Can’t Hardly Wait is one of those movies that’s somewhere floating around in the haze of my useless-trivia-addled brain. I know I’ve seen parts of this movie, but my memories of it are like Letty’s in Furious 7: they’re only just starting to come back. (I wonder if any of the characters in Can’t Hardly Wait will get married while wearing a tank top and white jeans.) I feel like the movie involves a big party, that it’s set in (or just after?) high school, that Seth Green is dressed like a doofus, and that the final scene is set in an airport or some such. Why do I remember these specific things? Why don’t I remember, like, who the characters are and what happens to them? I don't understand.

Plot summary yoinked from Netflix: “At a wild party, newly minted high school graduates celebrate and ponder the future -- including love-struck dork Preston Meyers, who tries to work up the courage to act on his feelings for beautiful prom queen Amanda Beckett.”

What I thought of the movie: I feel like a cross between end-of-Furious 7 Letty and Celine Dion, because it’s all coming back to me now. I was pleased to see that all of my hazy memories were pretty much right (except it’s a train station at the end, not an airport, but that’s close enough).

More importantly, I was pleased to find that (most of) this movie was v fun for a variety of reasons. First and foremost, it brought me back to the late-’90s in a SERIOUS way, most notably through its soundtrack. This movie prominently features two Smash Mouth songs. Two! (It also uses the Third Eye Blind song “Graduate” in a very literal way, much like the hit 2014 Capital Fringe Festival show The Program Assistant.) Waiting to hear what song would be playing next on the soundtrack was a key factor in my enjoyment of the film. (I should also note that there’s a wonderful scene set to “Paradise City” by Guns ‘n Roses, which I firmly believe is one of the greatest rock ‘n roll songs of all time.)

I also really liked that it didn’t try to be more than an archetypal high school movie. Nearly the entire movie is set at a party on graduation night, with each stereotypical clique getting its share of screen time. They’re not particularly specific or well-drawn characters, but some of them are really vibrant and memorable, most notably Special K, indelibly portrayed by the great Seth Green. (Taste My Queue is bordering on becoming a Seth Green fansite at this point, y’all. It’s a shame that I don’t allow you to recommend TV shows, because otherwise I’d expect one of you to suggest the overlooked gem Greg the Bunny.)

All of these good things were generally able to overshadow what I didn’t like about the movie: its main character, played by Ethan Embry of That Thing You Do! fame. We’re meant to root for him as he embarks on a quest to finally tell Jennifer Love Hewitt, the girl he’s been pining after for four years, how he feels about her. Unfortunately, I found his character to be unbelievably unlikable. He spends every second of this movie with a look of crazed desperation on his face, clutching a letter that he’s written to her that he hopes will sweep her off her feet. (Of course, she has no idea who he is, which is, to borrow a word from every blog post I’ve ever read, problematic.)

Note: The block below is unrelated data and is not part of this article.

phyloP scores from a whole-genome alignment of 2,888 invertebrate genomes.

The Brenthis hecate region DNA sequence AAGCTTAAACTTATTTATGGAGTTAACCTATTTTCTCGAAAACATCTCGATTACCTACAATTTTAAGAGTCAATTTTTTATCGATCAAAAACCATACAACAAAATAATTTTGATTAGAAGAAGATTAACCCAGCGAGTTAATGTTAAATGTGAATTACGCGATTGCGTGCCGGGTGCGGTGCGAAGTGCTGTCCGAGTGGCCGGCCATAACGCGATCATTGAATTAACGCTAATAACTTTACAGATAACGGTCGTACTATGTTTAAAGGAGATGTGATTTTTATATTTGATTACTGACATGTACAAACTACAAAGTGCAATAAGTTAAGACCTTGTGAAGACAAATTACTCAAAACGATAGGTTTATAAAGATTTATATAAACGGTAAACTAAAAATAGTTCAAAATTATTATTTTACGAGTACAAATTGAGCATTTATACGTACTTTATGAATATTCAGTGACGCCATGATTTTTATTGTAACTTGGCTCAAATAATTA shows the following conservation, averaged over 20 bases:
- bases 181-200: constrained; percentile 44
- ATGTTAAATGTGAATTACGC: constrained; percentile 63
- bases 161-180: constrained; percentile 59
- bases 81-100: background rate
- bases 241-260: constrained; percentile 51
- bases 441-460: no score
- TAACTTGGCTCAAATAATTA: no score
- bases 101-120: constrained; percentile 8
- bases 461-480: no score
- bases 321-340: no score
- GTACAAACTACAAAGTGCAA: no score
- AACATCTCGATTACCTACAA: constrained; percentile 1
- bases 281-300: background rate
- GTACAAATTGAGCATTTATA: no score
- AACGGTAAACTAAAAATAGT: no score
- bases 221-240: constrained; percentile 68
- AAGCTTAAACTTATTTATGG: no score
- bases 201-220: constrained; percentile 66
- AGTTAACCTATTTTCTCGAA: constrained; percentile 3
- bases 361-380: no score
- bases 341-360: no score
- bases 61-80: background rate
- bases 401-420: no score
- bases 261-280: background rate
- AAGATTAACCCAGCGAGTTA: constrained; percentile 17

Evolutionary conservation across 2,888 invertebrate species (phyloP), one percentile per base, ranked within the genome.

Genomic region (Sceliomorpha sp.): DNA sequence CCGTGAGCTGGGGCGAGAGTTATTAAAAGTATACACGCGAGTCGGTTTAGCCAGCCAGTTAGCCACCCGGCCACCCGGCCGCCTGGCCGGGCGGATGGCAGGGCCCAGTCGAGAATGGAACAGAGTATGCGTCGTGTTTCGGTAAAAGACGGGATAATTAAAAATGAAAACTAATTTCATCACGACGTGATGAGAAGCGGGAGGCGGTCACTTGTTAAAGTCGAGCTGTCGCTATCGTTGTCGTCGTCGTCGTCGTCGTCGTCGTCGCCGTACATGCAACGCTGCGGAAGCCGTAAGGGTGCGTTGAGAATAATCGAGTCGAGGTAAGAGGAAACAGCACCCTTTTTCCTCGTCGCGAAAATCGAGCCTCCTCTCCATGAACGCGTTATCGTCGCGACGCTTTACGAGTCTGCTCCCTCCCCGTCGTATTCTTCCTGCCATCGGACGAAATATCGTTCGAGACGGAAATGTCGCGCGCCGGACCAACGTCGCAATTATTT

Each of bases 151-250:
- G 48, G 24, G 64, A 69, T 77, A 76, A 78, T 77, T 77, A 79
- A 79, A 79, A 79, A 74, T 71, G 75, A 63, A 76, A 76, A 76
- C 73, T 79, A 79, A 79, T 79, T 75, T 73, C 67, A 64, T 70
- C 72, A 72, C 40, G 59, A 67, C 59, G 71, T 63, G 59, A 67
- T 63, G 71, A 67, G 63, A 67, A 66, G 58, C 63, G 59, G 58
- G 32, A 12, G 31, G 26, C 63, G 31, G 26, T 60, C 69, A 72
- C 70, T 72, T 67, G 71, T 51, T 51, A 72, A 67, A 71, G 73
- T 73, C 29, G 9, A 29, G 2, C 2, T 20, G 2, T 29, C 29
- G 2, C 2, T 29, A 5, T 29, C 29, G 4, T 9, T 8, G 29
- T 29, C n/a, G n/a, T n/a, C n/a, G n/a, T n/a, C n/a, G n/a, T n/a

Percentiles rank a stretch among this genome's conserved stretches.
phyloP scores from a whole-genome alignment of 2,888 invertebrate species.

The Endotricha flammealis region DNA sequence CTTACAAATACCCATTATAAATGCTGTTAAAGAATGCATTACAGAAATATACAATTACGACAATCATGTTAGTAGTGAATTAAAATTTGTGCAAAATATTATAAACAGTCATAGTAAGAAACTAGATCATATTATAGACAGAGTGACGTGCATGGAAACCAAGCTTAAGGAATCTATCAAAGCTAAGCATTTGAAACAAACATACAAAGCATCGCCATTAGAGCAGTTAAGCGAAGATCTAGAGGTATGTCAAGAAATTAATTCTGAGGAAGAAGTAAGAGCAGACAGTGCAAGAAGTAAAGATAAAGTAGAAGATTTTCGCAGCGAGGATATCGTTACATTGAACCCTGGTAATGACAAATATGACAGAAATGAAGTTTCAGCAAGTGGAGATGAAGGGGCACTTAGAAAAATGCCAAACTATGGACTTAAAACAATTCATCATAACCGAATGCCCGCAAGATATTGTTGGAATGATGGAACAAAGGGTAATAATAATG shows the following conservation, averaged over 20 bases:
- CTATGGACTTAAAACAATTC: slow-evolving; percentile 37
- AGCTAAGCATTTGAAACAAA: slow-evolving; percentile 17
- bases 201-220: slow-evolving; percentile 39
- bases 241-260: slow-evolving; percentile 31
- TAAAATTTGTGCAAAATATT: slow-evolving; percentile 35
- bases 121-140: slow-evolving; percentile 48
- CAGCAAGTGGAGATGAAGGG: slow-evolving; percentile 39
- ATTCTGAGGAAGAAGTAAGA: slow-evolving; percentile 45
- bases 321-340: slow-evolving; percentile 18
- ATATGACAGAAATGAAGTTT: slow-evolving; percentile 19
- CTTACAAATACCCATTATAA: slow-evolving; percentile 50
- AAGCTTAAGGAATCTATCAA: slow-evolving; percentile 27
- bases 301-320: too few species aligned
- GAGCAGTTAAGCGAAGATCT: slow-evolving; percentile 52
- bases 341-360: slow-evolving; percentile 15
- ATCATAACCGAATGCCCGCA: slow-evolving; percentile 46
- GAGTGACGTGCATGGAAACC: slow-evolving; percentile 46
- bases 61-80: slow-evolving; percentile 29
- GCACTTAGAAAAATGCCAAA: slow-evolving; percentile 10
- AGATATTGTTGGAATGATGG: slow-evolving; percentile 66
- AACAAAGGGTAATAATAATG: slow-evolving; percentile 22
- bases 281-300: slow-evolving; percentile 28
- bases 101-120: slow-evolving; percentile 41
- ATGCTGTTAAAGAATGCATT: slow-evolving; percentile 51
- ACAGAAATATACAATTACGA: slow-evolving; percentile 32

Don’t get me wrong: I understand that this is not an inaccurate depiction of what a lot of high school boys are like, and maybe I can’t relate to it anymore because I’m too old, but still, the fact that he gets the girl in the end was thoroughly off-putting to me. And not to be a stick in the mud, but I really do think that plots like these, where the obsessed guy writes the beautiful letter that wins over the hot girl, are almost offensive to (or at least very unhelpful for) women, and potentially contribute to the ugliness of so much male-female interaction these days, particularly on the Internet. (Ban Men.)

But that’s not really the point here, I guess. It’s a fantasy movie, an idealized, unrealistic look at a wild, drama-filled last-night-of-high-school party, and for the most part it’s legitimately funny and compelling. I was very interested in finding out what would happen to (nearly) all of these people. Especially Special K. We should all aspire to be more like Special K.

Am I happy I took Shannon’s recommendation? I can’t hardly wait to tell you how happy I am about it. (Obligatory.)

What’s next?

UPDATE: It's like classic TMQ! The first comment wins today, as Kabeer Parwani's Windtalkers recommendation comes through on its third attempt. Kabeer is the first Repeat Recommender of the Blog (RROTB).

RECOMMENDATIONS

1. Windtalkers (Kabeer Parwani)
2. The Garbage Picking Field Goal Kicking Philadelphia Phenomenon (Pat Ambrosio)
3. How to Marry a Millionaire (Tony Krizel)
4. Stay (John Frascella)
5. Baby Geniuses (Kate Meroski)
6. Tetsuo: The Iron Man (Jay Rhee)